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A beginers guide to protect from spyware using Adaware

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In the zone
:?: Protecting your PC with Adaware :arrow:

BargainBuddy, 180 Search Assistant, NavExcel: these names strike fear and loathing into the hearts of Web surfers the world over. But these are far from the only spyware components you need to worry about. Cyberspace is crawling with all kinds of vicious critters that can wreak havoc on your system, and the problem is only getting worse, as unsavory software developers spawn more malignant and sneaky spyware variants virtually overnight. One of the most popular spyware-combat tools on the market is the free Ad-Aware, but don't let its cute baby-blue interface and price tag fool you: It's a powerful program capable of dealing with many of the newest, most serious threats. In fact, it took top honors in the latest edition of our spyware obstacle course.

Step 1: Stay up to date
Like most antispyware utilities, Ad-Aware works by comparing your PC's contents with a database of known malware. Spyware manufacturers are always trying to stay one step ahead of the programs designed to foil them by routinely unleashing new nasties on the Web. However, antispyware developers are just as savvy, and they regularly update their databases with the newest spyware definitions. Before you scan your PC for problems, you should make sure your copy of Ad-Aware is equipped with the most up-to-date database. From the main interface, you can click the globe icon in the upper-right corner, or you can simply click the link that says "Check for updates now". You'll have to connect to the publisher's server and hit OK a couple of times, but the process goes quickly.

You can also configure Ad-Aware to regularly prompt you to update its spyware definitions. To do so, click the gear-shape button at the top of the main window. The General Settings tab contains a Definitions section, where you can enter the maximum number of days that should pass before the program asks you to update it. We'd suggest updating your spyware definitions every couple of days--it's better to be safe than sorry.

Step 2: Start the spyware scan
Ad-Aware offers two main scanning options: a quicker smart scan and a more thorough full-system scan. If you've never used the program before or suspect your PC is jam-packed with malevolent software, you should opt for the deep-scan mode. Click the Scan Now button on the program's left side, mark the box that reads "Perform full system scan", then hit the Next icon. The scanning process will probably take a while--especially if you keep a lot of files on your computer--so you might want to step away for a breath of fresh air. The next time you use the program, you can safely go with the faster smart scan option, which is still very effective.

Step 3: Remove the intruders
Once Ad-Aware has finished scanning your computer for spyware, a summary screen appears, which shows you the amount and type of threats the program detected. Ad-Aware categorizes its findings as either critical or negligible; clearly, you should focus your attention on the Critical Objects tab. There, you'll see what kinds of nefarious modules and Registry keys Ad-Aware found on your machine. The app will tell you the names of all the malicious components and what kinds of spyware they are, as well as show you the physical location of each threat on your PC. If you right-click the check box next to any entry on the list, a rather lengthy menu will pop up. Scroll about halfway down and choose the option "Select all objects". Click the Next icon, then hit OK in the pop-up box. The amount of time it takes Ad-Aware to complete the removal process depends on how much malware is on your machine, but the app will notify you when it has finished cleaning out your computer.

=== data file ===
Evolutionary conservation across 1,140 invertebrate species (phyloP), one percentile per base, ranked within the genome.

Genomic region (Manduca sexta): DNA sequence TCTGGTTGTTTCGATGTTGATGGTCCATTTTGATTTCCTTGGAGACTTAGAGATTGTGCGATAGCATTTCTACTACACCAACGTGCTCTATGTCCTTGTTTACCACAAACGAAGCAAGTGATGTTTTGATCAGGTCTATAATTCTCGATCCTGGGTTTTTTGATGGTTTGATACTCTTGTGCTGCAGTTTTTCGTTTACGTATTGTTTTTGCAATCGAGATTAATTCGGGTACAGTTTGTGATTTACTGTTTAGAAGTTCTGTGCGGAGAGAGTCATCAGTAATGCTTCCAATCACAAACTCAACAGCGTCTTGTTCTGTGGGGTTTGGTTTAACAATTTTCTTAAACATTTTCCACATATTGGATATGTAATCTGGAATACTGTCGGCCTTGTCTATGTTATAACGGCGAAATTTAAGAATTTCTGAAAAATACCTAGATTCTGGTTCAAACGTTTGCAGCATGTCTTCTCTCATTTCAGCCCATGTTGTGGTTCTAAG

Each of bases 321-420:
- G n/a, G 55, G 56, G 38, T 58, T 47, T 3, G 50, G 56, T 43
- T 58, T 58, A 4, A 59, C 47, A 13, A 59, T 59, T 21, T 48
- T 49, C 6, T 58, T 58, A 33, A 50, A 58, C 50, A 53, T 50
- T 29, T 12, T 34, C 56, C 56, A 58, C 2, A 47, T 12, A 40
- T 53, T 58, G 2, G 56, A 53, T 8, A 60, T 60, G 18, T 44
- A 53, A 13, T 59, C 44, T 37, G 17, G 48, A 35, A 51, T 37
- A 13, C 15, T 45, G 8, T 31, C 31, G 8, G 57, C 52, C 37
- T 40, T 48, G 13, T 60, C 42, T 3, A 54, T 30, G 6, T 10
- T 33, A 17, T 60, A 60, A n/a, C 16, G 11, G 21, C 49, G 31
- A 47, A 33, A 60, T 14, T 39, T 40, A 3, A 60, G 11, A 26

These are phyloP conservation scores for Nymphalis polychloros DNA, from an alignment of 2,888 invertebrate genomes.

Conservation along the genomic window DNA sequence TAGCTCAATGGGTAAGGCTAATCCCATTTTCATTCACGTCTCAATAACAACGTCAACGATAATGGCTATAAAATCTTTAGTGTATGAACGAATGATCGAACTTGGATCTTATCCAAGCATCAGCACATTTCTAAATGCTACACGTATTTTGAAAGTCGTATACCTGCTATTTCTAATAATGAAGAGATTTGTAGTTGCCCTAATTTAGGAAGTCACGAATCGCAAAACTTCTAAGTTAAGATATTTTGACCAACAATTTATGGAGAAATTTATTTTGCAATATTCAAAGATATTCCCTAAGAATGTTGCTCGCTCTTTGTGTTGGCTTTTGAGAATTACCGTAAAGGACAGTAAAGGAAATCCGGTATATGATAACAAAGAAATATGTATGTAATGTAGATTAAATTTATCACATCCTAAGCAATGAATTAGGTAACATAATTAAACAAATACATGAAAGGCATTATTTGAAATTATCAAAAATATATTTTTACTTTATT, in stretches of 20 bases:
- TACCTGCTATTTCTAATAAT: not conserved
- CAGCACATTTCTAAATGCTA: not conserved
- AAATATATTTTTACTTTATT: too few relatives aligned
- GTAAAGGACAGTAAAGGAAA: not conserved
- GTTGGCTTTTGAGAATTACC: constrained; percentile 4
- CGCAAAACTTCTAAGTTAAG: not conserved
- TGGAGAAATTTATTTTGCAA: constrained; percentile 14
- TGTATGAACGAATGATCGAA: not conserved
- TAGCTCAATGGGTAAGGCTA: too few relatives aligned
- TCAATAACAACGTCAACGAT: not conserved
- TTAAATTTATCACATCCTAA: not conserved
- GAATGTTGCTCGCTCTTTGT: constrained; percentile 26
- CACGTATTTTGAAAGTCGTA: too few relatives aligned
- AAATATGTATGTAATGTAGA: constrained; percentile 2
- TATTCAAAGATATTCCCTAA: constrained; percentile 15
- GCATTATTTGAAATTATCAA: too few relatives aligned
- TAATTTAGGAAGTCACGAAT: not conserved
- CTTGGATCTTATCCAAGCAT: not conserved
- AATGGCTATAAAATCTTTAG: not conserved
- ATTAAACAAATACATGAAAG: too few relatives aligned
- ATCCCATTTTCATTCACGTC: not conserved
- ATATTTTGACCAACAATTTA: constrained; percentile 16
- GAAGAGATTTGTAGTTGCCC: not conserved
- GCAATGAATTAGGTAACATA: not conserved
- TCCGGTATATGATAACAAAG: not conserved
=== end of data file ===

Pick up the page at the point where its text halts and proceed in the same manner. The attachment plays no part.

Step 4: Optimize scan times

As noted above, Ad-Aware's scan times can be quite lengthy if you have a large hard drive with many files. However, you can take a couple of steps to make future scans more efficient. The program searches for cookies and categorizes them as Critical Objects, even though they don't pose a real threat to your security. You can decrease scan times by configuring the program to ignore cookies. From the Scanning Results screen, find the cookies (near the bottom of the list) and mark the check boxes next to their names. Right-click one of the selected cookies, then scroll down the context menu and choose Add Selected to Ignore List. The next time you scan your machine, Ad-Aware won't include those cookies in its results.

Similarly, you can have the program ignore certain drives on your computer, such as your CD or floppy drive. When selecting a scan mode, check the radio button labeled "Use custom scanning options", then click the Customize link. Under the Drives, Folders & Files heading, click the link next to the Windows folder icon labeled "Select drives & folders to scan".

From http://www.download.com


In the zone
thanks for pointing out

geekysage said:
move this to tutorials, dude.
I dont think this is a tutorial because it is too short and i think this is only a guide
thanks for pointing out i am deleting the post and will move it


we already have a topic on unofficial guide to online safety and spyware

so 1) u couldve added this there
and 2) its not even original man !!
cmon !!!

besides almost everything is redundant with the posts in the thread i mentioned
im soryr but im lockin this one
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